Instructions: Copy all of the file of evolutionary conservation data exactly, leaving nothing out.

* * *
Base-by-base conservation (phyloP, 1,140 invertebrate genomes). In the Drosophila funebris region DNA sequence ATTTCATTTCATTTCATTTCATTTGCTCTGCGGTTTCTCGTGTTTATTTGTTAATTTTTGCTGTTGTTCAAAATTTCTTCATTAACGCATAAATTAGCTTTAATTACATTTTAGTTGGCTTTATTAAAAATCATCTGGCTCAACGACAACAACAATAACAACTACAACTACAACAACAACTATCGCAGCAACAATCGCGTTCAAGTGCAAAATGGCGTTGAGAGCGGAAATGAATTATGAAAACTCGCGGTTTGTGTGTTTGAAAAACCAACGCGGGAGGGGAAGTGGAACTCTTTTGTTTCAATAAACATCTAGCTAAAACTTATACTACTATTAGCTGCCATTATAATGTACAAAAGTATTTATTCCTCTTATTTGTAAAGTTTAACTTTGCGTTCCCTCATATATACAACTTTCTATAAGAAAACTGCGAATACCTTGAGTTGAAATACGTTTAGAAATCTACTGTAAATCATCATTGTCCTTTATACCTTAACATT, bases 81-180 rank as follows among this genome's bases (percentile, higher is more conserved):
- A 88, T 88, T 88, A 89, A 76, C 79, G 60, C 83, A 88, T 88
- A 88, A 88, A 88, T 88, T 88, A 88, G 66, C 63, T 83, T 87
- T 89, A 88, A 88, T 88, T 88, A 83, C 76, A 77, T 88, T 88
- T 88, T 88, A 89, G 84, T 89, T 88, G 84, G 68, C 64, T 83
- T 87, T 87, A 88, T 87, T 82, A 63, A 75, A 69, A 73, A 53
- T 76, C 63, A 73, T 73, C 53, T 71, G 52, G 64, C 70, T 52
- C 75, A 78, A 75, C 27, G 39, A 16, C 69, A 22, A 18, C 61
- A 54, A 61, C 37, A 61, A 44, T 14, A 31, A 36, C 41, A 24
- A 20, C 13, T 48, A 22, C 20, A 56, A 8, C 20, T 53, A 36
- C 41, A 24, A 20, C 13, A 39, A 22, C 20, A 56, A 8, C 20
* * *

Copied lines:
Base-by-base conservation (phyloP, 1,140 invertebrate genomes). In the Drosophila funebris region DNA sequence ATTTCATTTCATTTCATTTCATTTGCTCTGCGGTTTCTCGTGTTTATTTGTTAATTTTTGCTGTTGTTCAAAATTTCTTCATTAACGCATAAATTAGCTTTAATTACATTTTAGTTGGCTTTATTAAAAATCATCTGGCTCAACGACAACAACAATAACAACTACAACTACAACAACAACTATCGCAGCAACAATCGCGTTCAAGTGCAAAATGGCGTTGAGAGCGGAAATGAATTATGAAAACTCGCGGTTTGTGTGTTTGAAAAACCAACGCGGGAGGGGAAGTGGAACTCTTTTGTTTCAATAAACATCTAGCTAAAACTTATACTACTATTAGCTGCCATTATAATGTACAAAAGTATTTATTCCTCTTATTTGTAAAGTTTAACTTTGCGTTCCCTCATATATACAACTTTCTATAAGAAAACTGCGAATACCTTGAGTTGAAATACGTTTAGAAATCTACTGTAAATCATCATTGTCCTTTATACCTTAACATT, bases 81-180 rank as follows among this genome's bases (percentile, higher is more conserved):
- A 88, T 88, T 88, A 89, A 76, C 79, G 60, C 83, A 88, T 88
- A 88, A 88, A 88, T 88, T 88, A 88, G 66, C 63, T 83, T 87
- T 89, A 88, A 88, T 88, T 88, A 83, C 76, A 77, T 88, T 88
- T 88, T 88, A 89, G 84, T 89, T 88, G 84, G 68, C 64, T 83
- T 87, T 87, A 88, T 87, T 82, A 63, A 75, A 69, A 73, A 53
- T 76, C 63, A 73, T 73, C 53, T 71, G 52, G 64, C 70, T 52
- C 75, A 78, A 75, C 27, G 39, A 16, C 69, A 22, A 18, C 61
- A 54, A 61, C 37, A 61, A 44, T 14, A 31, A 36, C 41, A 24
- A 20, C 13, T 48, A 22, C 20, A 56, A 8, C 20, T 53, A 36
- C 41, A 24, A 20, C 13, A 39, A 22, C 20, A 56, A 8, C 20